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Question regarding warmer fluid

by marymetzzzzz marymetzzzzz (New) New Nurse

Specializes in Emergency Pediatrics. Has 3 years experience.


I'm thinking mostly about any case (adult or pediatric) that would end up in the trauma room (resus room). Can anyone think of a contraindication to using the fluid warmer for any fluid (or boluses) prescribed?


Pixie.RN, MSN, RN

Specializes in EMS, ED, Trauma, CNE, CEN, CPEN, TCRN. Has 13 years experience.

Heat injury? But generally warm fluids will help trauma patients from slipping into to that deadly hypothermia-acidosis-coagulopathy triad.

marienm, RN, CCRN

Specializes in Burn, ICU. Has 8 years experience.

Pixie, if by heat injury you mean "burn," these patients get cold fast due to evaporative loss, even if it was a hot day. We definitely use warm fluids in the Burn ICU in addition to keeping the patient room at 95 degrees F. The ED begins fluid resuscitation with warmed fluids depending on core temp.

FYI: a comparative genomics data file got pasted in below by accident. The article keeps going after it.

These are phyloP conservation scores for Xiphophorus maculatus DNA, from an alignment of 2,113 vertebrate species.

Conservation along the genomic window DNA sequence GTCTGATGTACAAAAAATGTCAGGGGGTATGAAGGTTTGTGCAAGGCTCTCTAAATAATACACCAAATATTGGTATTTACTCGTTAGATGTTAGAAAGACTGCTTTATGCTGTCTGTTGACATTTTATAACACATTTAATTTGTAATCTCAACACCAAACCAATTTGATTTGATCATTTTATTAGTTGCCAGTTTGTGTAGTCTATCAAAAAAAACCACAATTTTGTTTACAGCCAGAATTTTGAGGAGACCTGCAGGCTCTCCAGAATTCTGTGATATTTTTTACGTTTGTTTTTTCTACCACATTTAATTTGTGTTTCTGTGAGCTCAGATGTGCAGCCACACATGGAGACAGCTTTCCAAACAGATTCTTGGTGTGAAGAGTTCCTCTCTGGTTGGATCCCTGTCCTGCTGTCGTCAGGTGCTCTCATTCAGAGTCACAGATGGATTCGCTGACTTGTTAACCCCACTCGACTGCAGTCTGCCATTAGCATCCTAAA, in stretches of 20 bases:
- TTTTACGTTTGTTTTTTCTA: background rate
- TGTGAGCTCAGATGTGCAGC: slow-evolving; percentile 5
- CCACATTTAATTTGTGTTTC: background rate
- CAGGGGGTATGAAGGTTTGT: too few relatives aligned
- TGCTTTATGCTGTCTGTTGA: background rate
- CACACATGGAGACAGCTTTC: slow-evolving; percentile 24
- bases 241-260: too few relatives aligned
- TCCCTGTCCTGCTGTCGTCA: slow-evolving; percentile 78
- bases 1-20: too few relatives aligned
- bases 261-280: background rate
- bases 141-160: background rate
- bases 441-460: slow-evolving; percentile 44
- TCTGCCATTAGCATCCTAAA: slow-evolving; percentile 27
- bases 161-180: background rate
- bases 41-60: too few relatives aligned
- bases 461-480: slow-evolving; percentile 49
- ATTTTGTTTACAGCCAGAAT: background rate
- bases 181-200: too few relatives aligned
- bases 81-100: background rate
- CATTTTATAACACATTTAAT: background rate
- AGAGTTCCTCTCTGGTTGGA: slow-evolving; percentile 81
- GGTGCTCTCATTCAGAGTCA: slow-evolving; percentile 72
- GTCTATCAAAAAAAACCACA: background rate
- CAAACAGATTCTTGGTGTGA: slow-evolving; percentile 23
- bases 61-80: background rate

If you mean something more like "heat stroke" (trauma patient trapped in a vehicle for a long time on a hot day?) I would guess that a core temp should guide you. Our rapid infuser heats fluid to 41 celsius, I think...hot enough to make a high temp worse.

Mary, I see you work peds and I don't know whether therapeutic hypothermia is ever used for kids s/p cardiac arrest? For adults we would do it following an electrical injury that caused a cardiac arrest. This patient would come into the ED's trauma bay initially and I wouldn't expect the ED to start cooling the patient but it would help not to warm them.

My last speculative thought would be that hypothermia causes some degree of hypertension due to vasoconstriction...which is not helpful for long-term prognosis, but in some kind of extreme circumstances (battlefield?) delaying warmed fluids might help keep BP higher? But those extreme circumstances shouldn't exist in the trauma bay!